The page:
Sunday, January 20, 2013

Drugs are Bad, Mkay?

Film: Traffic
Format: Streaming video from NetFlix on rockin’ flatscreen.

I know that taking down my Christmas decorations on January 20th puts me a week or so behind when many pull down the fake evergreen branches and put away my Santa C’thulhu, but today was really the first chance I had. Knowing that I had to carefully wrap and pack a bunch of stuff, I wanted to watch something long and involved to keep me interested. So Traffic seemed like a pretty good choice. It’s close to 2 ½ hours long and interweaves three distinct plots, so I knew I’d be able to watch the whole thing in the time I had and I’d have enough to keep myself occupied while my hands got covered in newsprint.

Traffic, one of two of Steven Soderbergh’s films nominated for Best Picture in 2000, is a drug story told from multiple perspectives, focusing on a trio of overarching stories. These three stories tie together in a number of aspects, each bleeding over into the others, mixing characters and events. One a deeper level, the three main stories are really just aspects of the same overall story, which is an indictment on the American drug war and its many, many consequences.

One story, which I’ll call “Mexico,” features the drug war in Tijuana. Police officers Javier Rodriguez (Benicio del Toro) and Manolo Sanchez (Jacob Vargas) work to destroy the Obregon drug syndicate. They are soon recruited by General Salazar (Tomas Milian) to work for him in the same war. As they dig deeper, they begin to realize that Salazar is working to crush the Obregons because he is working for a rival drug syndicate that wants to move into Tijuana, so his war is more or less a business venture and an effort to wipe out the competition.

The second story, “California,” is similar in a lot of ways. Police officers Montel Gordon (Don Cheadle) and Ray Castro (Luis Guzman) are also working on bringing down the Obregon syndicate. Their first move is to take down dealer Eduardo Ruiz (Miguel Ferrer), who in turn leads them to Carlos Ayala (Steven Bauer). Ayala’s arrest causes huge problems for his wife Helena (Catherine Zeta-Jones), who finds herself becoming more and more involved in the drug business to keep her family safe and to get her husband out of prison.

The third story, in some ways the main story, concentrates on the life and family of an Ohio judge named Robert Wakefield (Michael Douglas). He has recently been appointed as the new drug czar under the (presumably) first G.W. Bush administrations. However, unknown to him, his daughter (Erika Christensen) has been a long-time casual user and has developed a serious addiction to freebasing heroin.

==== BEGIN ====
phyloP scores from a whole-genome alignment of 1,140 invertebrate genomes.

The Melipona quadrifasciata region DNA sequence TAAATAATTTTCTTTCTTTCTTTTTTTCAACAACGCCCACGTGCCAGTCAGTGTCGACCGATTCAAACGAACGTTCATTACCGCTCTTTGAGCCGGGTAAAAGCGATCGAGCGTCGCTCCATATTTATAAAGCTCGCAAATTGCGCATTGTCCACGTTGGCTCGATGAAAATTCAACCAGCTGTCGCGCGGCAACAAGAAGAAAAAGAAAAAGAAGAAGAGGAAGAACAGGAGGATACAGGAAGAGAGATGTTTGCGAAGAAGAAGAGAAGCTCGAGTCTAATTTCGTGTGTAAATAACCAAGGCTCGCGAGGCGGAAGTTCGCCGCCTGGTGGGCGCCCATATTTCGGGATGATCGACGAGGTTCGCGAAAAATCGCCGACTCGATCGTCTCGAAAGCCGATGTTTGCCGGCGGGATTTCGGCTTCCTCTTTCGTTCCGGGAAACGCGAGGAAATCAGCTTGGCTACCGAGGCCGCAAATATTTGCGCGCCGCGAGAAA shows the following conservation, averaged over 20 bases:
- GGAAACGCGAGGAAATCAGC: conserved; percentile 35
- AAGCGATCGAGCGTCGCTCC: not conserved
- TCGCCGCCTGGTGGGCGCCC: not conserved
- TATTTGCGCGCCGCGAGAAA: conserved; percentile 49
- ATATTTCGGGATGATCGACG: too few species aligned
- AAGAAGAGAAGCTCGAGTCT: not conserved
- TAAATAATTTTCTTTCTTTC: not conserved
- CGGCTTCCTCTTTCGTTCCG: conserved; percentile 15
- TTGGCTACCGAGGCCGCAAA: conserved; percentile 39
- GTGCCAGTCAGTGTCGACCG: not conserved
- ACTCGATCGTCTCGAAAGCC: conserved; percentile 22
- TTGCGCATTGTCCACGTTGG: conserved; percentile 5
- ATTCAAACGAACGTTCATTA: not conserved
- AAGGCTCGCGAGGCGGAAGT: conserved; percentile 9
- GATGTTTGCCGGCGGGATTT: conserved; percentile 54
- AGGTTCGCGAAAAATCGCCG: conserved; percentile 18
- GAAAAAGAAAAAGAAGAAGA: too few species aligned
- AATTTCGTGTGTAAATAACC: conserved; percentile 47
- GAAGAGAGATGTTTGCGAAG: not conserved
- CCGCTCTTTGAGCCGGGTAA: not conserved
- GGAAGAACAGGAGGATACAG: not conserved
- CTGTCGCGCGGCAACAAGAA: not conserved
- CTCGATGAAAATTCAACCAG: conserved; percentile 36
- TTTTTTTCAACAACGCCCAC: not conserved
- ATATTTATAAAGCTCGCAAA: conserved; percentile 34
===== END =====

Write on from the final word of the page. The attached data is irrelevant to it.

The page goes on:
The three stories are all intertwined, as makes a certain amount of sense. The drugs come in from Mexico, supplied through people like Eduardo Ruiz and Ayala, provided the Mexican police can’t stop them. Those same drugs eventually end up in the body of Wakefield’s daughter. Rodriguez and Sanchez deal with the American DEA, which also deals with Wakefield. And everyone is hunting after Obregon (Benjamin Bratt). Each move, each double-cross pulls strings in each of the other stories. Ruiz’s betrayal of his bosses causes him to have a price on his head, but his would-be assassin has his own past and enemies, too.

In a lot of ways, Traffic is a film I like getting involved in watching, but hate having to review. There’s so much going on and so much intricacy in the plot, that even just summarizing takes so much time and so much explanation that it’s difficult to feel like it’s even worth it. The real question here, though, is whether or not Soderbergh manages to keep all of the balls in the air. He does. It’s surprisingly easy to keep everyone straight and follow each of the different stories.

Naturally, this film is helped tremendously by a stellar cast. There aren’t a lot of weak points here. The list above is very much a partial one—there are plenty of smaller roles (and a few important ones) filled by recognizable faces, all doing some excellent work. These various characters are all portrayed very much as real, three-dimensional people, and this helps the film significantly as well.